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#OnDisplay: Teresita Naranjo

Terestia Naranjo (Apple Blossom – Bay-Po-Vi) was born in the Santa Clara Pueblo of New Mexico  in 1919 and died at the age of 80 in 1999. Her death is considered a great loss to the creation and collection of Pueblo pottery. She is considered one of the finest Pueblo potters of the 20th century. Like many Pueblo potters, Teresita came from a long line of prolific artists. Her grandmother was Sarafina Tafoya and her aunt was Margaret Tafoya, both of whom are considered matriarchs of Santa Clara pottery. This piece was gifted to the museum by Mrs. Lewis Humason, who purchased it directly from the artist, whom she was close friends with.

Terasita Naranjo

Teresita Naranjo. Image courtesy of King Galleries.

Historically, Santa Clara pottery has consisted of redware and blackware made of clay. It was in the later 1920s that Sarafina Gutierrez Tafoya (Teresita’s grandmother) and her daughter Margaret Tafoya (Teresita’s aunt) developed deep carved blackware, which is synonymous with modern Santa Clara pottery. It was these two women who also created the signature bear claw motif that is featured on many Santa Clara pots even today. Santa Clara potters are also known for creating massive vessels in comparison with the styles of other Pueblo potters. Today, Santa Clara potters continue to modify tradition and create new and innovative styles and techniques to not only meet consumer demands, but to explore their own styles as individual artists. Teresita Naranjo is well known for being one of the most innovative Santa Clara potters with her applied techniques of carving outside of traditional linear band designs.

Pictured here is a typical redware Santa Clara jar featuring the bear paw motif by Lu Ann Tafoya that currently resides in the collection of the National Museum of Women in the Arts.

The aspect of water is crucial to the Pueblo people and can be seen in many motifs of their pottery. Along with the bear paw motif, which stems from a Santa Clara legend of the bear leading the Pueblo people to water in a time of drought, Teresita favored Avanyu, which is Tewa (the language spoken by certain Pueblos) for water serpent. Avanyu is a Tewa deity and guardian of water. He is the one who lives in the water below the earth and who carries the Pueblo people through the waters of change. The jar from our collection currently on display features the Avanyu motif in Teresita’s signature deep carved technique.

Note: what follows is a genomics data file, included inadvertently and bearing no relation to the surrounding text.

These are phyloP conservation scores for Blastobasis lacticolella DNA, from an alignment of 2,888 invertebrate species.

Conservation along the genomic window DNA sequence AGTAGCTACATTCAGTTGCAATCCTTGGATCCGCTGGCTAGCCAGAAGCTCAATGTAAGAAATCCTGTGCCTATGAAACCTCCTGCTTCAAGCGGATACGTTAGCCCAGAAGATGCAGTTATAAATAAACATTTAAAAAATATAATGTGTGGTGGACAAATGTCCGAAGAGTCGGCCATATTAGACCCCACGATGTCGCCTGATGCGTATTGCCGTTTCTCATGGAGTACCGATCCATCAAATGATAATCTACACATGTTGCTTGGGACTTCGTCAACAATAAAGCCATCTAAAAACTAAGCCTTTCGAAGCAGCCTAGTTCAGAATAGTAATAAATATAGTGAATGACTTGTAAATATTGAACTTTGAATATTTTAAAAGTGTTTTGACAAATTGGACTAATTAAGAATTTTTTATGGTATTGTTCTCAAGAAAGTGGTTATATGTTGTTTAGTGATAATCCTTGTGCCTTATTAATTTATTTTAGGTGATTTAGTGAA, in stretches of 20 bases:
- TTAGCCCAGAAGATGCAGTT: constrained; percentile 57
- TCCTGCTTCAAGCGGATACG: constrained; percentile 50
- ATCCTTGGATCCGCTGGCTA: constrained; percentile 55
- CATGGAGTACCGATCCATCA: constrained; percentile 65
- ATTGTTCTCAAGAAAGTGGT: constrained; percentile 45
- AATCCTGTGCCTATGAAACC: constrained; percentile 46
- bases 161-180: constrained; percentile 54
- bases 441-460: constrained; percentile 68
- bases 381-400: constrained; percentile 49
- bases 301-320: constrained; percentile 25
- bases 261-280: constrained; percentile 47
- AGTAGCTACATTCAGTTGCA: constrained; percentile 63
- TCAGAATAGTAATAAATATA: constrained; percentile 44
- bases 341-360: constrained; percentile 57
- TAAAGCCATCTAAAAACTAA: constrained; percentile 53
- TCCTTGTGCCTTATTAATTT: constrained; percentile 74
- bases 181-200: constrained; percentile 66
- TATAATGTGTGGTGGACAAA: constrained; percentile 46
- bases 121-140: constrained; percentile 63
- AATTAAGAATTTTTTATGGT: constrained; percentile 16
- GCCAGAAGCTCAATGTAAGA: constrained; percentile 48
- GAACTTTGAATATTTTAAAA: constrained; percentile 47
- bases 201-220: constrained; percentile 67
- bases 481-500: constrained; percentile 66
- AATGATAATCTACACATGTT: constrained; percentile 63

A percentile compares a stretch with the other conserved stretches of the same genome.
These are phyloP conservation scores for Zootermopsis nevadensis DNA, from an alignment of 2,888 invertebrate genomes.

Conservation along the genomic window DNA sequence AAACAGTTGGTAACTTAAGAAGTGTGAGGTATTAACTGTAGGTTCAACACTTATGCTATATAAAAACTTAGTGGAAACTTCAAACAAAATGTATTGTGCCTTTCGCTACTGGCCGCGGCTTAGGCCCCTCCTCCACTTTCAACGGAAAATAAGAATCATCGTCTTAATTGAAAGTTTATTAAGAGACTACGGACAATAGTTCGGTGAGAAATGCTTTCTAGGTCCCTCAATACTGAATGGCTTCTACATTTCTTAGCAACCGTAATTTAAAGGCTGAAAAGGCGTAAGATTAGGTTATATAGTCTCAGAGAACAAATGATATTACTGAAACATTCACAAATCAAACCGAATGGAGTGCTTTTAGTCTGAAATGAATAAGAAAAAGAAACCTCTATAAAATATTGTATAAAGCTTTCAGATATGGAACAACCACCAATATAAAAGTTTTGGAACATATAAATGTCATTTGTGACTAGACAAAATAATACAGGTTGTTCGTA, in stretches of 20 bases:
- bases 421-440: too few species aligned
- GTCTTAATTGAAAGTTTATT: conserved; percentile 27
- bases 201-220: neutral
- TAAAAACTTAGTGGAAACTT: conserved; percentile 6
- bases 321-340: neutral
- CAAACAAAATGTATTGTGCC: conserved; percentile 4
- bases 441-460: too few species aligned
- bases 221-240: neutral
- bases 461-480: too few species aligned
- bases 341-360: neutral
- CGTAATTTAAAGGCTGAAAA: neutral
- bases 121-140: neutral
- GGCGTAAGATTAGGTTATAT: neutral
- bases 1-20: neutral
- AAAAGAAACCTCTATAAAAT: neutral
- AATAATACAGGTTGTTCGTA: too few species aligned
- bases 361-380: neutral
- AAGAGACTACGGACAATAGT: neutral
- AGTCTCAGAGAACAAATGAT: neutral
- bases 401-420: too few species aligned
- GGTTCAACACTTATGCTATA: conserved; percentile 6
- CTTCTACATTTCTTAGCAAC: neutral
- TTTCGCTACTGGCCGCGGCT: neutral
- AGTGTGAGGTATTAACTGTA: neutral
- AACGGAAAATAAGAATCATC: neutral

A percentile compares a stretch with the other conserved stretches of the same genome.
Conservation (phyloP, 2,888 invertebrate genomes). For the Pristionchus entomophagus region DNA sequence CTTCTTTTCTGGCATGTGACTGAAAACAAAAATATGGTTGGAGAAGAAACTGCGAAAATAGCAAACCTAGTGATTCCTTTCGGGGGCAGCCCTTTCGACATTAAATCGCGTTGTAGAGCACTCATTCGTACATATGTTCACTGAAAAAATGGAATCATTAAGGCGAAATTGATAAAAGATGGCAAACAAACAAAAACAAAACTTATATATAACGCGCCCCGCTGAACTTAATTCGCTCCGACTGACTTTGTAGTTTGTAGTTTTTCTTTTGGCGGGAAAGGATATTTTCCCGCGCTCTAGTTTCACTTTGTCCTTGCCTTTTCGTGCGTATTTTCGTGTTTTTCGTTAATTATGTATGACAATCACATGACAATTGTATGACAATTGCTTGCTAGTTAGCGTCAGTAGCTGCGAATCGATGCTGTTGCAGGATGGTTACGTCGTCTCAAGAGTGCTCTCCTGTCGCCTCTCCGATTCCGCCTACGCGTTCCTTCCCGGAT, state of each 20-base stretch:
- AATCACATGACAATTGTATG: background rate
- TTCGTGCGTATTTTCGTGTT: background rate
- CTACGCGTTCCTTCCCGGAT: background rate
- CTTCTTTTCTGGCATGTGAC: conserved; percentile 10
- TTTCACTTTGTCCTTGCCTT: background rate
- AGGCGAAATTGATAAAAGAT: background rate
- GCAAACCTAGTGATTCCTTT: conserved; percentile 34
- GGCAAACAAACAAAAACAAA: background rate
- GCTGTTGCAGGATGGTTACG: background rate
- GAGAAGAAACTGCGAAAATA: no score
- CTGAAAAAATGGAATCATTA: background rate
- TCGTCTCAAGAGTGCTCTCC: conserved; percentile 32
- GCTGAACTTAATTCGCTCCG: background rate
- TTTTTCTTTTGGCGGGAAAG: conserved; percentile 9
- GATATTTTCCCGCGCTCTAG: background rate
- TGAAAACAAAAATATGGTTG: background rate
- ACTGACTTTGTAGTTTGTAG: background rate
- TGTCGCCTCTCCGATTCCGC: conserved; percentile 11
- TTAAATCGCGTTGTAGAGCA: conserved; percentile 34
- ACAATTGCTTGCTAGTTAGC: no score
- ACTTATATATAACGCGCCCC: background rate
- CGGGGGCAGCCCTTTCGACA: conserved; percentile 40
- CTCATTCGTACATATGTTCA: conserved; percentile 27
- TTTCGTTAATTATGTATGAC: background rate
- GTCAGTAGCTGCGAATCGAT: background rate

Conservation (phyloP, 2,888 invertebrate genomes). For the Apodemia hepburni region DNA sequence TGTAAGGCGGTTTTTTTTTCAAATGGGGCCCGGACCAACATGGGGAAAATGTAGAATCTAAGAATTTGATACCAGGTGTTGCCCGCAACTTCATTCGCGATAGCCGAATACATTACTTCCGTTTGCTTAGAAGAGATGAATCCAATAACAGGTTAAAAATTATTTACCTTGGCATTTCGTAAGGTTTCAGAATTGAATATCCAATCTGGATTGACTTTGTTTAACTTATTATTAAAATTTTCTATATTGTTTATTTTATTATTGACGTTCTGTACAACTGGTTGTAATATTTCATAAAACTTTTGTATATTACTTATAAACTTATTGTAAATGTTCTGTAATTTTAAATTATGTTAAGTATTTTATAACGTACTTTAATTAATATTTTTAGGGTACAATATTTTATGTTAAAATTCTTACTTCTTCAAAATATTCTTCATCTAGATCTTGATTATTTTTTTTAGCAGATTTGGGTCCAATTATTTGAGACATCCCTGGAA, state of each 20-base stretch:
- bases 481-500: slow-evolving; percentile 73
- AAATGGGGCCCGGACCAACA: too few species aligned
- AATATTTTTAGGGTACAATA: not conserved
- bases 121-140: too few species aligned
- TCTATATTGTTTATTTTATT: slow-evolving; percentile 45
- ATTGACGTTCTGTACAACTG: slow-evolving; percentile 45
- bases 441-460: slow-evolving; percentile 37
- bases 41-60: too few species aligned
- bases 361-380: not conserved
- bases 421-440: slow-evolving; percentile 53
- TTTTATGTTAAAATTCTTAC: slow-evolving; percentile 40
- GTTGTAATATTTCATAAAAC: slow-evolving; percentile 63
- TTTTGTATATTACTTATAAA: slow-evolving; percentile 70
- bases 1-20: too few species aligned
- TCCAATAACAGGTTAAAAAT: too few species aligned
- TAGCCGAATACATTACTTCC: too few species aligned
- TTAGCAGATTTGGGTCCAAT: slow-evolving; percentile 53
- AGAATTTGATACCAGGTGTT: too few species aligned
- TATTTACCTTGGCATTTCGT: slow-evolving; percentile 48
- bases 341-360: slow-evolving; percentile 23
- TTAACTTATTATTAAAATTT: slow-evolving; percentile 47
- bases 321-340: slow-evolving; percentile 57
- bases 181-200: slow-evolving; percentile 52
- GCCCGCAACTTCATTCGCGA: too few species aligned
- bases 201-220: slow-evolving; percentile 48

You can see some of Teresita’s other works featuring Avanyu here, within the collections of the Smithsonian National Museum of the American Indian.

The process of making pottery is a greatly detailed one that incorporates ancient techniques and traditions with some modern techniques. First clay must be collected, and certain artists have specific areas in which they choose to collect their clay. The clay is then tempered, traditionally using a white pumice in the Santa Clara Pueblo. This strengthens the clay so that it does not crack during the firing process. Once the clay is ready, the piece is created using the traditional technique of hand building the pottery with various coils, and then smoothing and scraping the inner and outer surfaces. The piece is then coated with slip, a mixture of clay and water, before being polished or decorated.

The most intensive part of this process is creating the smooth, polished sheen that makes Santa Clara pieces so distinctive. This is achieved through the use of smooth stones against the surface of the piece. Even today, many modern Santa Clara pots are fired outdoors in traditional fire pits.

Embed from Getty Images
Two women, probably Tewa, tending a fire pit, Santa Clara Pueblo, New Mexico.
(Photo by Buyenlarge/Getty Images)

For both red and blackware pieces, the clay is the same, it is the firing process that determines if the piece will be red or black when finished. Pottery is placed in a metal container with air holes. A fire is then built up around it. If the artist wishes to make a piece of blackware, several hours into the firing process the fire is smothered, often with manure. This creates an oxidizing effect which gives the piece its characteristic black color. If the artist is making a redware piece, the fire is not smothered and the clay retains its red color.

Contemporary Santa Clara potter, Jody Naranjo, talks about this process below along with her heritage and the traditions of Santa Clara pottery.